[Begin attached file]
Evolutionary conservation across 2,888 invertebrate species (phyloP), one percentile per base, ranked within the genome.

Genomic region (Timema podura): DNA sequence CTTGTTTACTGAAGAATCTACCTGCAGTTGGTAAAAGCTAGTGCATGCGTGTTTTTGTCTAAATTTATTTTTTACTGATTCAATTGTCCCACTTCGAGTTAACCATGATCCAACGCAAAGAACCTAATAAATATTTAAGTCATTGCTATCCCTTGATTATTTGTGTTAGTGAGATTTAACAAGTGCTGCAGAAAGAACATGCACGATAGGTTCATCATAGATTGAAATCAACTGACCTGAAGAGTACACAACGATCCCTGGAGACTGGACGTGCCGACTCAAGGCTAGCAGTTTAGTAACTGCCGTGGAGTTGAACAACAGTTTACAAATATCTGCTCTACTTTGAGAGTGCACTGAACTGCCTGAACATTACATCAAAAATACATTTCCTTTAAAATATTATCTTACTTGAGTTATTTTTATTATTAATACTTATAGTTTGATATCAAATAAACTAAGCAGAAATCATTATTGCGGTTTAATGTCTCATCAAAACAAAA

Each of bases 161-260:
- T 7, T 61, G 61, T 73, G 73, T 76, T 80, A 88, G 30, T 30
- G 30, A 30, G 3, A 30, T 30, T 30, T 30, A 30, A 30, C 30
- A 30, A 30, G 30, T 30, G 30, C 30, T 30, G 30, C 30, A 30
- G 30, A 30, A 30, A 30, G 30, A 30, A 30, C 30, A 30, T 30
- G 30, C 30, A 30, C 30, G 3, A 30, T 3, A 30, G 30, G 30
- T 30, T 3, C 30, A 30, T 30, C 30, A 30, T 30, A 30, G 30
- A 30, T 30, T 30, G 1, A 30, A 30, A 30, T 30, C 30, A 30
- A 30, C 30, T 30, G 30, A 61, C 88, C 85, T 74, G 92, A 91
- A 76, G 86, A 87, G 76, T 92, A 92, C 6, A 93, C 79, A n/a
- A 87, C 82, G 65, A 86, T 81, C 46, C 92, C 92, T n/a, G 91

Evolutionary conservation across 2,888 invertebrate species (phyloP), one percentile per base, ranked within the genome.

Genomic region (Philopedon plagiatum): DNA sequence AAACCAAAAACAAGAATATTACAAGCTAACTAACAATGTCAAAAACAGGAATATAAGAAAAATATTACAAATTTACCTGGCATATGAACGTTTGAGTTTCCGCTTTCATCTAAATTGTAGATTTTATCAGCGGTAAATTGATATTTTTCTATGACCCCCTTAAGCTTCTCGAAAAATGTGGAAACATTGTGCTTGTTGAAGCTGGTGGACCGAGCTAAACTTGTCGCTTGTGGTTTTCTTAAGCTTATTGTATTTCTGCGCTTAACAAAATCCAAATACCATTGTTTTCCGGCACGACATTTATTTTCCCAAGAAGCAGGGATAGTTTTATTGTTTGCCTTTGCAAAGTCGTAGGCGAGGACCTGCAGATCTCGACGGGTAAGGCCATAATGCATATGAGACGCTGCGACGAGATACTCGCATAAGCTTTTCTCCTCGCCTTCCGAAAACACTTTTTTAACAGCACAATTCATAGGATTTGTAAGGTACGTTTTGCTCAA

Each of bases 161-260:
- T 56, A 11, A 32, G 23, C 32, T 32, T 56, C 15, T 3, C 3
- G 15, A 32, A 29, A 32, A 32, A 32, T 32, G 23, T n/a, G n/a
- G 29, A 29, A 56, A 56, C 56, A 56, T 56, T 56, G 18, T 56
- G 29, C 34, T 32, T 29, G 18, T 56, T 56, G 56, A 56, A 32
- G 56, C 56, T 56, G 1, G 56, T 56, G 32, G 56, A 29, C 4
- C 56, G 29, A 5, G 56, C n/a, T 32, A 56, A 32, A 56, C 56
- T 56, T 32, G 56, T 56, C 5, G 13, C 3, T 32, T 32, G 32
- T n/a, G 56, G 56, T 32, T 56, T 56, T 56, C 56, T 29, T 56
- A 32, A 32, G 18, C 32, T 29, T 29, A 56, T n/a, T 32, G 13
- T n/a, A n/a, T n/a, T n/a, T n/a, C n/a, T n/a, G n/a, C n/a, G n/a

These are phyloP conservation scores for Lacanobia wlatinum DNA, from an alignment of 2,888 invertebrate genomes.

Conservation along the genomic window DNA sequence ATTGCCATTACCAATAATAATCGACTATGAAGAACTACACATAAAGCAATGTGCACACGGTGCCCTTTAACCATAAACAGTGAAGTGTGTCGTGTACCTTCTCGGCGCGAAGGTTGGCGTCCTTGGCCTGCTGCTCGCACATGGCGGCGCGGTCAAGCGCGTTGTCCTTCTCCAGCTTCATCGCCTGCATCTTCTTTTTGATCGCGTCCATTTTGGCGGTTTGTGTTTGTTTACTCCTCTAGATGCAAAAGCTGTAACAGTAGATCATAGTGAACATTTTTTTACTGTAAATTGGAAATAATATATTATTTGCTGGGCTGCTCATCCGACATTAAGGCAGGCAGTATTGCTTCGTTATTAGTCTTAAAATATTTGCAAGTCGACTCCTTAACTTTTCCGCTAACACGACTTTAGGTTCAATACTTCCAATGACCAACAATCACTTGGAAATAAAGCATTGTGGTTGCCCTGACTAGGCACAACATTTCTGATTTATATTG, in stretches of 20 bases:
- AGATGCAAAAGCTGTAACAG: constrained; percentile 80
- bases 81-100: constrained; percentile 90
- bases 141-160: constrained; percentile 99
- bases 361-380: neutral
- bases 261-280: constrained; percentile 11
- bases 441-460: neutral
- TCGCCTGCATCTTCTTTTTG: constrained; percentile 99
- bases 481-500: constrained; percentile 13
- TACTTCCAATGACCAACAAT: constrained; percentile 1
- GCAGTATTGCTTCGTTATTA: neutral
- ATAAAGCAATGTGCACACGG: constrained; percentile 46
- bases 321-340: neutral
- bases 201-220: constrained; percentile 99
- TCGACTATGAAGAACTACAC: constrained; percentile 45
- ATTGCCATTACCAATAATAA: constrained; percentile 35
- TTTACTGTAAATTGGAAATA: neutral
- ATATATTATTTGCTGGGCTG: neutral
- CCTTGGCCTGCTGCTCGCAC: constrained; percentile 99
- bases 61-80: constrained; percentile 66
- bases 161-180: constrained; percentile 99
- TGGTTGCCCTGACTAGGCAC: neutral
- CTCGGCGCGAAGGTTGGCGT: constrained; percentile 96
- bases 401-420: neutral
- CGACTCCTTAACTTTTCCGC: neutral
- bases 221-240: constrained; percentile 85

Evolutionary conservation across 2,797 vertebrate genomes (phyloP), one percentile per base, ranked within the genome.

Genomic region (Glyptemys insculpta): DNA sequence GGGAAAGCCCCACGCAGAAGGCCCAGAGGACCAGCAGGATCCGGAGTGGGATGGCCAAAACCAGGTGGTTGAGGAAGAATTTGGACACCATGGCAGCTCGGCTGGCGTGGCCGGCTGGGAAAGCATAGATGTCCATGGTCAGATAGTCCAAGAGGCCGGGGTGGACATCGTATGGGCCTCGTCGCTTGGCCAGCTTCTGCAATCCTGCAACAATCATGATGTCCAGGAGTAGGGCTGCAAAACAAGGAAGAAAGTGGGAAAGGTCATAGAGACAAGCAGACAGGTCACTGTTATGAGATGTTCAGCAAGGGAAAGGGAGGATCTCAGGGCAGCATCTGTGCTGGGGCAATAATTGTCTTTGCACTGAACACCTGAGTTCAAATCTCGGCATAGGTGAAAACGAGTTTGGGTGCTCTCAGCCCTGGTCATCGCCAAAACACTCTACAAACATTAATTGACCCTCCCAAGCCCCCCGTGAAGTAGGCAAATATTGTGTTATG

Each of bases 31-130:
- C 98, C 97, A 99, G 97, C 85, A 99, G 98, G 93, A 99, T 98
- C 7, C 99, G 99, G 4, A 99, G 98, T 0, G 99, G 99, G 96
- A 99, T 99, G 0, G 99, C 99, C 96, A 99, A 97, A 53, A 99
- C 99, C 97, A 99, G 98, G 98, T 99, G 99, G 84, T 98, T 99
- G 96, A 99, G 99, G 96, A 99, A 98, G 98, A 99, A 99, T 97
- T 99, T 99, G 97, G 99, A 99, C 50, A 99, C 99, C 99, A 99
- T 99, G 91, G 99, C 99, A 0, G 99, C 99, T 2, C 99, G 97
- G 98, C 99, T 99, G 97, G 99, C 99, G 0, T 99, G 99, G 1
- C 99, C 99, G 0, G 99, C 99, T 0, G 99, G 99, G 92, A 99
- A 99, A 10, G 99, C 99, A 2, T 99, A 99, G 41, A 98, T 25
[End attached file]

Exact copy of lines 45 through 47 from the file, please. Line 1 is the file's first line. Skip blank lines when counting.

- ATATATTATTTGCTGGGCTG: neutral
- CCTTGGCCTGCTGCTCGCAC: constrained; percentile 99
- bases 61-80: constrained; percentile 66